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The East African : May 17th 2015
The EastAfrican 42 BUSINESS MAY 16-22,2015 Buying back Bujagali is an ext≥a bu≥den on Ugandan taxpaye≥s, blow to investo≥s to buy back Bujagali dam from Bujagali Electricity Ltd. This follows recent move by the state to own the main electricity dams. Bujagali was tendered internationally to private companies to build, operate and transfer to the government after 30 years. However, Karuma and R Isimba dams are being constructed and will be owned and managed by the government through Uganda Electricity Generation Company Ltd (UEGCL). It has been the policy are of the Ugandan government over the past 20 years to withdraw from those sectors where private investors are willing to venture. Uganda was the first country in Africa to conduct a comprehensive privatisation programme. It privatised and liberalised sectors traditionally considered the monopoly of the state, among them electricity generation and distribution. This was preceded by privatisation and liberalisation of the broadcasting, banking and telecommunications sectors, which had been the monopoly of the state. This policy has been very successful. The government used to own and manage Uganda Commercial Bank. Riddled with politically inspired loans, it had a huge non-performing assets portfolio and was relying on the state for bailouts. The government sold it for $19 mil- ecently, media reports indicated that the government of Uganda would like ANALYSIS ANDREW M. MWENDA “When you compare Bujagali with Karuma and Isimba on the same parameters, Bujagali comes out with a better tariff than these two dams.” lion to Stanbic Bank. Thirteen years later, it has a value of $700 million on the stock exchange, made Ushs 135 billion ($45 million) in profits in 2014 and paid Ushs 110 billion ($37 million) in taxes. The state was also saddled with a moribund electricity distribution network that was inefficient and loss making. It concessioned it to Umeme, which now has a value of $380 million on the stock exchange, profits of $60 million in 2014 and credibility in the market that is attracting top investors and creditors. The government of Uganda is moving towards the privatisation of major highways. The first private toll road is going to be the Kampala-Jinja highway. This will be constructed and operated by a private investor in partnership with government. This trend has been successful because it addressed the core limitations of the state in Uganda, which include corruption and the inefficiency that results from political contestations in the process of government procurement. It has also released government resources to invest in those areas where the private sector is not will- ing to venture. This is the broader context in which government plans to nationalise Bujagali should be seen. Those advocating this policy reversal argue that it is the best way to reduce the electricity tariff. This is a powerful argument. The tariff is both economically and politically fundamental. Uganda is beginning to attract investors especially in its manufacturing sector. The tariff impacts on competitiveness of manufactured products. As more Ugandans connected to the grid, the electricity tariff has become a basis for political agitation. Therefore, the only justification for buying back Bujagali would be that such a move would reduce the electricity tariff. Theoretically, then the ar- gument for buying back Bujagali sounds attractive. The state would avoid two costs that contribute to the tariff. The first is that private in- vestors borrow at expensive interest rate of 6-8 per cent, which is transferred to the final consumer through the tariff. The government borrowing is either concessionary (0.78 per cent for 40 years with a 10-year grace period) Media reports suggest that the Ugandan government intends to buy back the Bujagali power plant. Pictur or commercial (at 3.5 per cent). With loans forming 70 per cent of the construction costs, interest costs have a big effect on the tariff. The second cost is return to private capital, which in the Power Purchase Agreement (PPA) for Bujagali is 19 per cent per year. Government owned and operated dams are expected to have low tariffs because of low interest rates and zero return on equity. If the electricity tariff is the fount and matrix of this debate, we need to compare the cost of electricity from Bujagali with the cost of electricity that is going to be generated from the two dams the government is building at Karuma and Isimba. One of the factors that influence the tariff is something called “plant factor” — the average capacity utilisation of a dam. For example, although Bujagali has an installed capacity of 250MW, its does not oper- ate at 100 per cent capacity throughout the day. It only reaches full capacity from 7-10pm when electricity consumption is at its peak. Today, Bujagali’s plant factor is 62.5 per cent. Therefore when you com- pare Bujagali with Karuma and Isimba on the same parameters, Bujagali comes out with a better tariff than these two dams. Cost of power Right now, the price of electricity from Bujagali is 11 cents per kilowatt-hour (kWh). If capacity utilisation at Bujagali were 100 per cent, the tariff would fall by 33 per cent to 8 US cents per Kwh. The 11 cents per kWh is also because BEL has a corporation tax holiday for five years. When it kicks in in 2017, the tariff will increase to 14 cents per Kwh. The tariff drops to about 8 US cents in 2022 when the senior debt is re- tired and then drops to 7 US cents in 2027 when the subordinate debt is paid off. In 2042, when the dam is transferred to government, the tariff falls to 1 or 2 US cents per Kwh. Over the period of 30 years of the PPA, the average tariff for Bujagali is 10.1 cents per kWh. It has been argued that Karuma will have a tariff of 5 US cents per kWh. But this can only be possible if the capacity utilisation of the dam is 100 per cent, which is impossible. Dam utilisation at Karuma, when commissioned, will be 40 per cent for the initial years. This is because electricity demand in Uganda will be too low to consume all the power that is generated. At 40 per cent dam utilisation in the initial years that grows to 60 per cent over seven years, the effective tariff would be 20 US cents per kWh over 30 years — the same period Out≥age as Kenya ≥evokes mining licences ove≥ b≥each of conditions By KENNEDY SENELWA Special Correspondent THE CANCELLATION of 65 prospecting and mining licences in Kenya has created uncertainty in the nascent industry with industry players warning that the move will erode investor confidence. The Mining Ministry has revoked licences of individuals and companies, prompting London Stock Exchange-listed Red Rock Resources Plc to issue a warning that the exercise is causing uncertainty in the business environment. The ministry also wants Base Resources Ltd of Australia to pay higher titanium royalties than ini- tially agreed on, with the authorities raising concerns over the sanctity of contracts signed with the government. Documents seen by The EastAfrican show the 2.5 per cent royalty over the first five years of production was contained in the gazetted rate at the time special mining lease No 23 was issued and Base started exports in February last year. The Mining Ministry and Base on February 12, 2014 held the initial meeting where an agreement was signed to enter into negotiations to revise the royalty provisions contained in the special mining lease. The ministry has benchmarked on South Africa and Australia, which have 5 per cent royalty with a long mining history. In Mozambique, Senegal and Sierra Leone, royalty for titanium is 3 per cent. Some investors have threatened to sue the government if efforts to resolve the problem fail. Mining Cabinet Secretary Na- jib Balala said some licences were cancelled on account of expiry. Mr Balala added that some licences had been surrendered while others were in breach of Mining Act and the licence conditions. “Henceforth, any mining or pros- pecting activities by these persons or companies over the areas that are subject of the revoked licence shall be illegal,” he said in Kenya Gazette Notice No. 3264 of May 8, 2015. The ministry on March 24 last year wrote a letter to Base stating the royalty should start at 5 per cent and increase annually to 10 per cent. Base next day responded with a proposal of 3 per cent to 5 per cent over 5 years. The licences revoked include those of Cortec Mining Kenya Ltd that, which is seeking minerals in Samburu, Swenson and Sirmonet Mineral Kenya Ltd, for gemstones in Kwale and Yongtai Mining Company Ltd; for industrial minerals in Kitui. The list also has Balham Trading Company Ltd that was exploring for gypsum in Tana River; Ololunga Mining and Industrial Ltd with an interest in bauxite in Nandi and AQ Kenya Gold Ltd, interested in gold, nickel and iron ore in Turkana. Standard & Mutual, a mining consultancy firm said the cancellations had the potential of making Kenya appear as an unstable investment destination before the full potential of its mining industry was tapped. “The law allows the Cabinet Sec- retary to cancel licences but how the issue is handled matters, as Kenya is competing for investment with other countries and investors require a predictable environment,” said Cliff Otega, Standard & Mutual’s director of mining and metals.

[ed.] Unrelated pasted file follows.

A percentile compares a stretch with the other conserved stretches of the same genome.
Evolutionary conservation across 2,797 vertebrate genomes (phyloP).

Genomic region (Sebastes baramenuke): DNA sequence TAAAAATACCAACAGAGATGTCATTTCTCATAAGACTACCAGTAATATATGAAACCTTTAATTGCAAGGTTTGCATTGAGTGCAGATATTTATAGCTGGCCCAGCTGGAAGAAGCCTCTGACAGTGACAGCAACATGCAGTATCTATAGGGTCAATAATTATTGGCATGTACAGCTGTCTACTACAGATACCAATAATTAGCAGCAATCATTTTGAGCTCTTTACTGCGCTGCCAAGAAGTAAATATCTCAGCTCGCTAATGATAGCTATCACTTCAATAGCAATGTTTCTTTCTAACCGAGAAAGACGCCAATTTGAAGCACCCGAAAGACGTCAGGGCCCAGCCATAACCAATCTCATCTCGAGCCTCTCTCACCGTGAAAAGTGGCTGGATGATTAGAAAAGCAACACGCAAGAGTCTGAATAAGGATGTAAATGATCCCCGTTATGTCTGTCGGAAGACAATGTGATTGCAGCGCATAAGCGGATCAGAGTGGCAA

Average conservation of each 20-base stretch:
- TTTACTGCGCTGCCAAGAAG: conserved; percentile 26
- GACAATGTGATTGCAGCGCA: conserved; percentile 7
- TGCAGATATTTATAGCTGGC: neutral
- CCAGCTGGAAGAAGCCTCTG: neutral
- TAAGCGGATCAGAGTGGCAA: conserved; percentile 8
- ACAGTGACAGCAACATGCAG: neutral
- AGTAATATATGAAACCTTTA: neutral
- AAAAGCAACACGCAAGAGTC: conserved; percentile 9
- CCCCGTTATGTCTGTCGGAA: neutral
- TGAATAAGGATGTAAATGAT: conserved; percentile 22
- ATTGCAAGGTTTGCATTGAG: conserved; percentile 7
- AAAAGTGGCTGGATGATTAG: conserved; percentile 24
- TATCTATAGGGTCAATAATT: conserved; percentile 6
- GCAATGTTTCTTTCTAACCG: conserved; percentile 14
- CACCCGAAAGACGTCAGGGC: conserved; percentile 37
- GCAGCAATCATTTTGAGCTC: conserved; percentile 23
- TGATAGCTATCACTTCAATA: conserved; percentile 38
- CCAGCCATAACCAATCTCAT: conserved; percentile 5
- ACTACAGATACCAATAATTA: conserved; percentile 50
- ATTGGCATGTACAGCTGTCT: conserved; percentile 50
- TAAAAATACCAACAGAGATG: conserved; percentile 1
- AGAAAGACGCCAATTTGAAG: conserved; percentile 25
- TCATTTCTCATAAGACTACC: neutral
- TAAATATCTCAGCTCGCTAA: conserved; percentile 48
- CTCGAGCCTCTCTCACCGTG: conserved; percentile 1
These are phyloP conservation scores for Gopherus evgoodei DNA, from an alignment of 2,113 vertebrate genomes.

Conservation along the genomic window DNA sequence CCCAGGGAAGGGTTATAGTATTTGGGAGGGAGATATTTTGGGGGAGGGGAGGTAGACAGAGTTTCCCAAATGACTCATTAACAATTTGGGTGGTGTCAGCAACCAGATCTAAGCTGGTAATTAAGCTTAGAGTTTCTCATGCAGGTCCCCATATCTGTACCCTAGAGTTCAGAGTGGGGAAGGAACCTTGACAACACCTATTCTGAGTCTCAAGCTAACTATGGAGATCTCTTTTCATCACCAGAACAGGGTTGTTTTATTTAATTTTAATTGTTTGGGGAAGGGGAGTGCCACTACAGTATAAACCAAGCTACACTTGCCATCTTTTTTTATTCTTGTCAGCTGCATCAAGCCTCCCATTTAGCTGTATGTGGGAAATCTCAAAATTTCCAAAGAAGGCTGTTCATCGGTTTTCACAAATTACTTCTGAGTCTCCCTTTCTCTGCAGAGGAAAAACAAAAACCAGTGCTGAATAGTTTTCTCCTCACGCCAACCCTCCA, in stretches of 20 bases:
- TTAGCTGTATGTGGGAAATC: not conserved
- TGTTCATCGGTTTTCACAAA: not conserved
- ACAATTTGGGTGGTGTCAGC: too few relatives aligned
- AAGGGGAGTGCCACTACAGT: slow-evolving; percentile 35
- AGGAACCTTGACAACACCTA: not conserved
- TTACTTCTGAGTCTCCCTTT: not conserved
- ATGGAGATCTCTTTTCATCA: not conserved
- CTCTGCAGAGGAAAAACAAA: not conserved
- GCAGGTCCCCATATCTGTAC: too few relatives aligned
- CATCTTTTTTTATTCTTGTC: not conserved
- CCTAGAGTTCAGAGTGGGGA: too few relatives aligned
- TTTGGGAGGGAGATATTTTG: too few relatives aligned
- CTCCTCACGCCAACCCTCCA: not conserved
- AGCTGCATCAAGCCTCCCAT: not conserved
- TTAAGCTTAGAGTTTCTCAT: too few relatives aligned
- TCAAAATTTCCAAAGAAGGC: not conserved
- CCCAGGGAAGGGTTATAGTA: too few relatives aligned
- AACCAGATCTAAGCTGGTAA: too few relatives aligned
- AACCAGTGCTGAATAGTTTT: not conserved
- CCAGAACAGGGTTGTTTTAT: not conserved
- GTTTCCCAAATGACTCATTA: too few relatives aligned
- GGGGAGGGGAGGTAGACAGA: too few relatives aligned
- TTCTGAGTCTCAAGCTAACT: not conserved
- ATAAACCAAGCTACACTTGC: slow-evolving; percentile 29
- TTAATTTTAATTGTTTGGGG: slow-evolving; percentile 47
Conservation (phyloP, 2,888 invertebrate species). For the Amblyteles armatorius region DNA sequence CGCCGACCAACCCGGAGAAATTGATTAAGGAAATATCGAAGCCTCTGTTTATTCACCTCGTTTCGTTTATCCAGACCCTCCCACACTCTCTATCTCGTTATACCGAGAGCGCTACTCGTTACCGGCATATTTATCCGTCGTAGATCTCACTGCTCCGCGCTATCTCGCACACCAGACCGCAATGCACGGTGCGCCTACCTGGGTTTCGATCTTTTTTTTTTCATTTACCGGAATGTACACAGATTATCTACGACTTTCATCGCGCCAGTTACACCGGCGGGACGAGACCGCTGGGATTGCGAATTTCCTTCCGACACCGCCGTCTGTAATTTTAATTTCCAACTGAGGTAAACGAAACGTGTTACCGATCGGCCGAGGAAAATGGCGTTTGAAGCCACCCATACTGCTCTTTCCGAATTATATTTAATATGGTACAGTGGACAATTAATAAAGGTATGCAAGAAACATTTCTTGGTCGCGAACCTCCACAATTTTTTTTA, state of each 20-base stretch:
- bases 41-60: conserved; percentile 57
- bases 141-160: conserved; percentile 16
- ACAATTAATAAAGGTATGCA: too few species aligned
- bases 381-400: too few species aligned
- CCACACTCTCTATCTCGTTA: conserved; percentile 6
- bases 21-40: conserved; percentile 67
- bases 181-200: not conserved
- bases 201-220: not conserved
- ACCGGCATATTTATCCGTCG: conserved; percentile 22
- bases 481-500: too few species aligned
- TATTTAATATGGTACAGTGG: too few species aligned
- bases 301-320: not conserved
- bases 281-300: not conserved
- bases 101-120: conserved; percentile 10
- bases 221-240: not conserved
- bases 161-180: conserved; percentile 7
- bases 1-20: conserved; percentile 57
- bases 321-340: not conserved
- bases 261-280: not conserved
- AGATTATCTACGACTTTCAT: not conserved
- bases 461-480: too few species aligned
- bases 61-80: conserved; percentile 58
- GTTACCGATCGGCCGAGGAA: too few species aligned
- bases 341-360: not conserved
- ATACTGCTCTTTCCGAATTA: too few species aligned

May 10th 2015
May 24th 2015